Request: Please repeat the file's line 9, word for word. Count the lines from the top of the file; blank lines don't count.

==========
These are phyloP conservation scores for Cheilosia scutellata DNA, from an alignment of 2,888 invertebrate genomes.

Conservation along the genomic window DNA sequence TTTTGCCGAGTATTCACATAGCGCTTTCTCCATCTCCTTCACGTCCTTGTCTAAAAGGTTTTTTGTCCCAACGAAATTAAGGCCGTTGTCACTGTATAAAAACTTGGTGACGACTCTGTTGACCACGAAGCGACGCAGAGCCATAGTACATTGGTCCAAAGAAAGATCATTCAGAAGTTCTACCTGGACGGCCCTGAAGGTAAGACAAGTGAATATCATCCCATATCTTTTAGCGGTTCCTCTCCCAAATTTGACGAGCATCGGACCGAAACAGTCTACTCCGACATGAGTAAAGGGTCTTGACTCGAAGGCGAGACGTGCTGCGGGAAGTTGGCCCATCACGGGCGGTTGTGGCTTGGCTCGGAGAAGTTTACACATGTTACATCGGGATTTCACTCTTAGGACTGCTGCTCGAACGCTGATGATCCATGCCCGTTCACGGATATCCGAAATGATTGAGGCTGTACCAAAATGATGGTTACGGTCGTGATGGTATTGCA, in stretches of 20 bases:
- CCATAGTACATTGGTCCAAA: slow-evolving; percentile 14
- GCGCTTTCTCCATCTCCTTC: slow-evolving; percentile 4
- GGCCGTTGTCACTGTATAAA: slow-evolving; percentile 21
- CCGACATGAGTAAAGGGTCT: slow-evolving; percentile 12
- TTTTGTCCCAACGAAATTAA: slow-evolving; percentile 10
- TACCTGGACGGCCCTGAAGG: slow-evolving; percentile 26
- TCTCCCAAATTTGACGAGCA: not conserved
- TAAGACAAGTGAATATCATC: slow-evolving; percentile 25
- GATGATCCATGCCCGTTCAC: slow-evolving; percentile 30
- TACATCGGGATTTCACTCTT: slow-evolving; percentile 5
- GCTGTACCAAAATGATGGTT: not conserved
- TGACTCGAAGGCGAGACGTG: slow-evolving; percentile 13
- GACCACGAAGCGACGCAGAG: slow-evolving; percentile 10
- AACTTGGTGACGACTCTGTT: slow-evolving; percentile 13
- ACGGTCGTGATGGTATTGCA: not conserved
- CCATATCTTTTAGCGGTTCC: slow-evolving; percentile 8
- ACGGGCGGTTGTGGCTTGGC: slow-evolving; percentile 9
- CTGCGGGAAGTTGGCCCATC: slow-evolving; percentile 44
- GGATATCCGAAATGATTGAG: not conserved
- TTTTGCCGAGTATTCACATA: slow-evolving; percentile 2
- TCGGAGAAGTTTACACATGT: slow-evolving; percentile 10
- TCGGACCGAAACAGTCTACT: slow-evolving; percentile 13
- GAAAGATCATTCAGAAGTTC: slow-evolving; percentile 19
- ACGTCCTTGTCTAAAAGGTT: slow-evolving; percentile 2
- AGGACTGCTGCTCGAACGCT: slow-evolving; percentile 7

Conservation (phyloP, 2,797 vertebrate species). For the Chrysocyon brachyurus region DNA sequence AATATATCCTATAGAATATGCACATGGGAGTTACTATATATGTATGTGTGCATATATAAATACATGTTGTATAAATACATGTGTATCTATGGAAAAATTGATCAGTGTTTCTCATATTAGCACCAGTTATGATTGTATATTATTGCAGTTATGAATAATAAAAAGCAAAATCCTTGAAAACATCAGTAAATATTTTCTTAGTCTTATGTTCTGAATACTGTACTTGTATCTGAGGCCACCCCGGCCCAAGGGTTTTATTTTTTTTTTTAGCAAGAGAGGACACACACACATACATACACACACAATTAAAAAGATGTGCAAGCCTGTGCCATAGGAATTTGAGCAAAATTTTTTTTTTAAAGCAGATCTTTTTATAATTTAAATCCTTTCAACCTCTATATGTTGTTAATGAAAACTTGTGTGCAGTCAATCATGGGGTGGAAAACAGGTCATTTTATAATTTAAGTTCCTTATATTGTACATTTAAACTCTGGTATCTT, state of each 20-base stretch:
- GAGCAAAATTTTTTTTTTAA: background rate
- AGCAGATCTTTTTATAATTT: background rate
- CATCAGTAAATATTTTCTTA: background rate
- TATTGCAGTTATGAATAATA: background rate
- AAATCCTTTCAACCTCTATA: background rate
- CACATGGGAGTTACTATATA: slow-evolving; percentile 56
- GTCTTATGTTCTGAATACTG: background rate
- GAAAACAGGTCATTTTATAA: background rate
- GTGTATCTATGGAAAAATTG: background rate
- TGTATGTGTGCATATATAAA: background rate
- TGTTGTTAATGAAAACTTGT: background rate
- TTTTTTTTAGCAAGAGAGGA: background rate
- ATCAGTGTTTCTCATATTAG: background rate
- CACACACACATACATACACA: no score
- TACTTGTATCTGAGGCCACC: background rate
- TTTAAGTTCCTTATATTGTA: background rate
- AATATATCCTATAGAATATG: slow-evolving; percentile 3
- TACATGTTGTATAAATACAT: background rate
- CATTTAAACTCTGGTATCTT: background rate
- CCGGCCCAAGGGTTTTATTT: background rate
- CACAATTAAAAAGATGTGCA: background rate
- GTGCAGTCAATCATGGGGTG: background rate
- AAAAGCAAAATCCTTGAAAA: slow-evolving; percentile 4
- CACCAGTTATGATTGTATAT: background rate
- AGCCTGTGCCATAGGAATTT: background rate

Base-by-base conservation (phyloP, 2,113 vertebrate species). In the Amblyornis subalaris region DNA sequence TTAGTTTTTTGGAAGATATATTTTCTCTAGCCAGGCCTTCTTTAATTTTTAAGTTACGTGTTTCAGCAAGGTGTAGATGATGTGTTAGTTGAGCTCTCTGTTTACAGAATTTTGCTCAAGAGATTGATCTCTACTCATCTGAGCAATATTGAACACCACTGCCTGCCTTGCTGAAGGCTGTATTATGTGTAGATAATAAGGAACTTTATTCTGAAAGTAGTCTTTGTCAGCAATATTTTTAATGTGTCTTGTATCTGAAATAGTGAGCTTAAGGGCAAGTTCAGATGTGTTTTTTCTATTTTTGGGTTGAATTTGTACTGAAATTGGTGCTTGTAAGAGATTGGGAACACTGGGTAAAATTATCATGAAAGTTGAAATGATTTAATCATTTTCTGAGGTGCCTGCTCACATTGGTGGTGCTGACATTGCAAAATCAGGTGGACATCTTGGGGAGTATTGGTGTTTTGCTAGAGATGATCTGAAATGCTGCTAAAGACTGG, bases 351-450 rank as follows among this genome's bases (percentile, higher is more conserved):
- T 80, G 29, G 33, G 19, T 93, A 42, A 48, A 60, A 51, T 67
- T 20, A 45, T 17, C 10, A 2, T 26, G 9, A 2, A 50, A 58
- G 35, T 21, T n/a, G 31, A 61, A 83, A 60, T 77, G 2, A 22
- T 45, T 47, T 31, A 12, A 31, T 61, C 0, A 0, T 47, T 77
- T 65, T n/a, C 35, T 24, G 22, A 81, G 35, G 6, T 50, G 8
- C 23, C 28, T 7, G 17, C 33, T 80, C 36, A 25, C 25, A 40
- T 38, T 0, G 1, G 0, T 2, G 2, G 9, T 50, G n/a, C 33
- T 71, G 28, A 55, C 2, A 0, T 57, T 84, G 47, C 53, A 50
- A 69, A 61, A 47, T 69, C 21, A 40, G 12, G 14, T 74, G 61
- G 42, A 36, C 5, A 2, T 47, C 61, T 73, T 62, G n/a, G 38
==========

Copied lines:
- TCTCCCAAATTTGACGAGCA: not conserved